• Buying access to a newspaper article, a movie, or an mp3-download currently requires you to create an account with the merchant and, often, to create a balance first. Bitcoin could allow such purchases without exchange of personal information for a global market.

  • Especially for small purchases, it would be likely that merchants would offer a discount, as receiving bitcoin payments is significantly cheaper, easier to implement, and less hassle, since they can't be charged back. On the other hand, any sufficient reputable service would not be interested in scamming the customers for cents, potentially alienating its userbase.

  • For example, I could easily see Bitcoin become a much used payment method for computer game vendors such as Steam or GOG, as it already has become for HumbleBundle.

Online Gambling, Pornography, and Drugs

  • While we might not like it, Bitcoin as a payment method has advantages for services of questionable morality and legality, so there are some that operate solely on Bitcoin or at least offer it as an alternative payment method.

  • It might be preferable to users to pay by Bitcoin, than to have a pornsite's charge on the credit card, while pornsites have a lot of trouble with chargebacks due to buyer's remorse and for other reasons.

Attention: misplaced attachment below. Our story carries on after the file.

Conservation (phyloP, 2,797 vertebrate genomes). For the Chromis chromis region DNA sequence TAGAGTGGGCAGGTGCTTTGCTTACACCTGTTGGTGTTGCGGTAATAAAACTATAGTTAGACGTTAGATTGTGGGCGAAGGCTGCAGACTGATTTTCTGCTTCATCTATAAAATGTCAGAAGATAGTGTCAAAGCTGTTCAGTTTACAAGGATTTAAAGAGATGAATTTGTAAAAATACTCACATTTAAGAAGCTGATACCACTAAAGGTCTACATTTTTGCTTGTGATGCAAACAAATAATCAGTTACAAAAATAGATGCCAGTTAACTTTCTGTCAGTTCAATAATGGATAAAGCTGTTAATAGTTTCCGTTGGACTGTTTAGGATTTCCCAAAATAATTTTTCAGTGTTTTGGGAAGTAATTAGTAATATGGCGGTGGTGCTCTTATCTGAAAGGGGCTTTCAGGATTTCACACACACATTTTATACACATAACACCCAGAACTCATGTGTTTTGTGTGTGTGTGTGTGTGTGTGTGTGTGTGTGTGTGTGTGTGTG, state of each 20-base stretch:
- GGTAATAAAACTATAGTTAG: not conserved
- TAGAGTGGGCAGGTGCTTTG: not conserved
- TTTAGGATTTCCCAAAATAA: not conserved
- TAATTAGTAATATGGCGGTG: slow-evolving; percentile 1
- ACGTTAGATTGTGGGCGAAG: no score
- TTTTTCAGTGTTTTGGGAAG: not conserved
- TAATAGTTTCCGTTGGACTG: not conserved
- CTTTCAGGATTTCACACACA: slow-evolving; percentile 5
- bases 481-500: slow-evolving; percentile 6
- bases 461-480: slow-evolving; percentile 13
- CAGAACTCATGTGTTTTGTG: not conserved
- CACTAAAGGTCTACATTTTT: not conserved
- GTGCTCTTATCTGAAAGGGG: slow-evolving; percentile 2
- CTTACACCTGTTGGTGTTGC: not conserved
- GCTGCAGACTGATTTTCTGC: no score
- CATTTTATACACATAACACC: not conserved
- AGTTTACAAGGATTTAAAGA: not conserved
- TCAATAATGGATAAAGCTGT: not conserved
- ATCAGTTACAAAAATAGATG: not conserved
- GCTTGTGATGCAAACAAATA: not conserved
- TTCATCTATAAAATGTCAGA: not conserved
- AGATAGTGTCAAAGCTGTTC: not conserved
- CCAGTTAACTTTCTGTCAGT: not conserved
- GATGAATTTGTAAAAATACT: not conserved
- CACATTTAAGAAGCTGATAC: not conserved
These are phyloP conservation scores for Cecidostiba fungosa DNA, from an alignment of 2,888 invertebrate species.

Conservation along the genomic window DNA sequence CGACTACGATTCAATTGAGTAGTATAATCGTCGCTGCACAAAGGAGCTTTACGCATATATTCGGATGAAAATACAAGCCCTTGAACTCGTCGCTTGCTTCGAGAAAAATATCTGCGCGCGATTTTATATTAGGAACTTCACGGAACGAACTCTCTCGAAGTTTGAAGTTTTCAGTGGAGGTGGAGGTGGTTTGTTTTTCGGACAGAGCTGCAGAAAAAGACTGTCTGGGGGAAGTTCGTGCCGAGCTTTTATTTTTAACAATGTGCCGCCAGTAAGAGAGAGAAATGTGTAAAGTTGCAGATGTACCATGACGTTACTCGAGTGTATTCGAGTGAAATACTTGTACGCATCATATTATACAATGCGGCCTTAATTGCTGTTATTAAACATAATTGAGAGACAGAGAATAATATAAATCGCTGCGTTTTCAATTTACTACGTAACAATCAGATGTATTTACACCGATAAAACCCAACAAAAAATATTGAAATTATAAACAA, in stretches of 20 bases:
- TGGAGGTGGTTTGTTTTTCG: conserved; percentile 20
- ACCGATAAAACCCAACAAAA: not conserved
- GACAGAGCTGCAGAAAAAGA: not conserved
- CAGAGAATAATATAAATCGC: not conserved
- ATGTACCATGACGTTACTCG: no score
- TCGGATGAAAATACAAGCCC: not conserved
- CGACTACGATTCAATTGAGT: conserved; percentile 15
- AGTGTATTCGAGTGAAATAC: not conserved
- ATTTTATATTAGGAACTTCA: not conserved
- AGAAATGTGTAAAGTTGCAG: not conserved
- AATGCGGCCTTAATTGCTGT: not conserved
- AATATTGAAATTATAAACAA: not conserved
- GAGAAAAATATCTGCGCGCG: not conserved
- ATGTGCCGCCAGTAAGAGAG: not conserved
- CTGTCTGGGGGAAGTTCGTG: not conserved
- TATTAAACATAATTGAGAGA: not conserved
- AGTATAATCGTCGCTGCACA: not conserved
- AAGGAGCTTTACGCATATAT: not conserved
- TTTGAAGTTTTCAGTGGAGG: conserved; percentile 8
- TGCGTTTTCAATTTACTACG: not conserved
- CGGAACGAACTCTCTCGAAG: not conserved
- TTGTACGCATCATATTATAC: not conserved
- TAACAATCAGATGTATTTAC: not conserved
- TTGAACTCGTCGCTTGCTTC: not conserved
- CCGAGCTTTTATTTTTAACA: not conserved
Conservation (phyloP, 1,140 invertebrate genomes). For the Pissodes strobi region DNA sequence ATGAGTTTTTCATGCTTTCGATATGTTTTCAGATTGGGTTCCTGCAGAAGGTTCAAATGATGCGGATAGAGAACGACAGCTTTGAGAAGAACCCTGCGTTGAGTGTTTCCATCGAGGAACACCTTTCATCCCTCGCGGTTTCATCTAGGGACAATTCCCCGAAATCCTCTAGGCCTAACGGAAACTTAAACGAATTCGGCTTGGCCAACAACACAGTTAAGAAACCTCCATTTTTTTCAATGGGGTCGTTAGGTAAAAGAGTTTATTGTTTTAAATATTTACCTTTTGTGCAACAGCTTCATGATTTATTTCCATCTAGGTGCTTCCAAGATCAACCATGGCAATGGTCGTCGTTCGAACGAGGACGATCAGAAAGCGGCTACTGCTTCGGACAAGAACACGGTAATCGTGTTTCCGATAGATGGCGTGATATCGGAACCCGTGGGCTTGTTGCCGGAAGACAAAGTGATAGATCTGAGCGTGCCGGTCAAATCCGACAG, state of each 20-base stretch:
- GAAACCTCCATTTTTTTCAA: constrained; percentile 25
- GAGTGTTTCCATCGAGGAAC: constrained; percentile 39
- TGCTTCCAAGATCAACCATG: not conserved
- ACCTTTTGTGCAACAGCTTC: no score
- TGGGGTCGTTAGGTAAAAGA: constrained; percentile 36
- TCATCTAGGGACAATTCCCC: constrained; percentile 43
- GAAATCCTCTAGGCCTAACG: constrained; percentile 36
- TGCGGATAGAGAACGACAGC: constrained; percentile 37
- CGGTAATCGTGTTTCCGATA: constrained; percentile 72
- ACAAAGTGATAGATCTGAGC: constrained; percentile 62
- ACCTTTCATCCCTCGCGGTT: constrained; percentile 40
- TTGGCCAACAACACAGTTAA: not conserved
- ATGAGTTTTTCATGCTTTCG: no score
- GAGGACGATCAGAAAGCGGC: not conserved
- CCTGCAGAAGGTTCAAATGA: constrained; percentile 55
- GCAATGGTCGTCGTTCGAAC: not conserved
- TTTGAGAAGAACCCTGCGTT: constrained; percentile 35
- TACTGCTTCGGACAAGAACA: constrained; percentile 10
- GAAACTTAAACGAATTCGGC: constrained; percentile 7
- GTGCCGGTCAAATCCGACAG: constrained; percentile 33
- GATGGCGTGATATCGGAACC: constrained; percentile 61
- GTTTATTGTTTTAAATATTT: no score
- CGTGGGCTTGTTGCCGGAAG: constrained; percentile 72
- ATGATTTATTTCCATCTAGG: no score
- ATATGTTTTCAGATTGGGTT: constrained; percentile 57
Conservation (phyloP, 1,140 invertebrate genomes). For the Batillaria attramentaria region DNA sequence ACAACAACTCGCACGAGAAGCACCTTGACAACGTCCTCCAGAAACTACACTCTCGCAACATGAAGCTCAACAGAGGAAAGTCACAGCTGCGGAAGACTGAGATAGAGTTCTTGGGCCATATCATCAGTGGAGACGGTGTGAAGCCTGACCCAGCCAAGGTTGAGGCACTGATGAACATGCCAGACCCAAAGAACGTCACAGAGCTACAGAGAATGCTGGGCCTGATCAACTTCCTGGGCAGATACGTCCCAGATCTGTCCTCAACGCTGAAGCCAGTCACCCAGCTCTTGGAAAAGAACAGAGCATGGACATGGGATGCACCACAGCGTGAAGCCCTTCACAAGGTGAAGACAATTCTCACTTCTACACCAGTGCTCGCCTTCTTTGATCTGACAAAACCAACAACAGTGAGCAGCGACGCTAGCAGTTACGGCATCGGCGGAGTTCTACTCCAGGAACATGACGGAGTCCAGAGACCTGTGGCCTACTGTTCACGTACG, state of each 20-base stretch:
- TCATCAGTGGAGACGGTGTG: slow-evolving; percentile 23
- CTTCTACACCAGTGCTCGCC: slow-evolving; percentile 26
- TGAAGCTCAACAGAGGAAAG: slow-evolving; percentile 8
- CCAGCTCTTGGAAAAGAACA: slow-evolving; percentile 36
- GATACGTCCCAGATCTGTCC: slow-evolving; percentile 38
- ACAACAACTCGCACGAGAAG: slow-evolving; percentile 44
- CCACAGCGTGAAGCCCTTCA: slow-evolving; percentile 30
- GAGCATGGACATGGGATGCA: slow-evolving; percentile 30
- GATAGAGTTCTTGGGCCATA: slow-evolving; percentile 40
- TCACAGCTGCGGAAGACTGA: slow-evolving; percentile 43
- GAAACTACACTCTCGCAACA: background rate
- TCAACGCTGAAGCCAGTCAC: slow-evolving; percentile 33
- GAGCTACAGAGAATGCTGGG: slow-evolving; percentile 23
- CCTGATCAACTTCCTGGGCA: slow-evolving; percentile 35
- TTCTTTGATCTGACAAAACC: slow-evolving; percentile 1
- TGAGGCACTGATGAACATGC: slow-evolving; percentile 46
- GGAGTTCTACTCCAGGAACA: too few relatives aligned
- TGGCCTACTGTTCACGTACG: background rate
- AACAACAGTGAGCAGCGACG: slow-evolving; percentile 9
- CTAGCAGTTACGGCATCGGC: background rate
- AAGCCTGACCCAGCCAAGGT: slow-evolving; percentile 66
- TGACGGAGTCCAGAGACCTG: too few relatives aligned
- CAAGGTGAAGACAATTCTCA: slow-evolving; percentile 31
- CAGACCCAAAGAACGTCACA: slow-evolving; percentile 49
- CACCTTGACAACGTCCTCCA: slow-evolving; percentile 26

Bitcoin is a fast and cheap way to send money to a private person abroad

  • Definitely faster than an international wire, or even TransferWise.
  • Likely cheaper than Western Union or PayPal (depending on exchange courses and amounts).

You don't need a bank account

  • For a lot of people it is significantly easier to gain access to Bitcoin (just internet access), than to get a credit card or even a bank account. Currently, not having access to banking is a major hurdle in order to participate in online markets.

Travelling

  • Far down the road, it might be easier to carry just Bitcoin while traveling than to exchange to the local currency for each country. Already, one can pay taxis, hotel rooms, air fare, and food delivery in Bitcoin.
  • Mirch you neglected to mention one of the most significant advantages and insurmountable hurdles the Bitcoin protocol tackles like Richard Sherman on blonde day. We are currently facing a very real war, that of net neutrality. Whereby our most basic rights are being throttled and seemingly choked to death if continued persistence is tolerated. – TheGenesisBloke Sep 3 '14 at 17:04
  • @TheGenesisBloke: I've read your comment thrice now, but I still don't get what you are trying to tell me: What does Net Neutrality have to do with Bitcoin? – Murch Sep 4 '14 at 13:04
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In Britain it is possible for private people to make domestic transfers from their bank accounts free of charge. So for the questioner, I would list the IMMEDIATE practical benefits of Bitcoin as these:

  1. The ability to make cheaply small payments to people overseas, e.g. charity payments, crowd funding projects, small mail-order purchases.

  2. making a distance payment (e.g. for pornography) where the payer does not want the purchase tied to a bank account.

  3. where money is going backwards and forwards between people, all of whom use Bitcoin.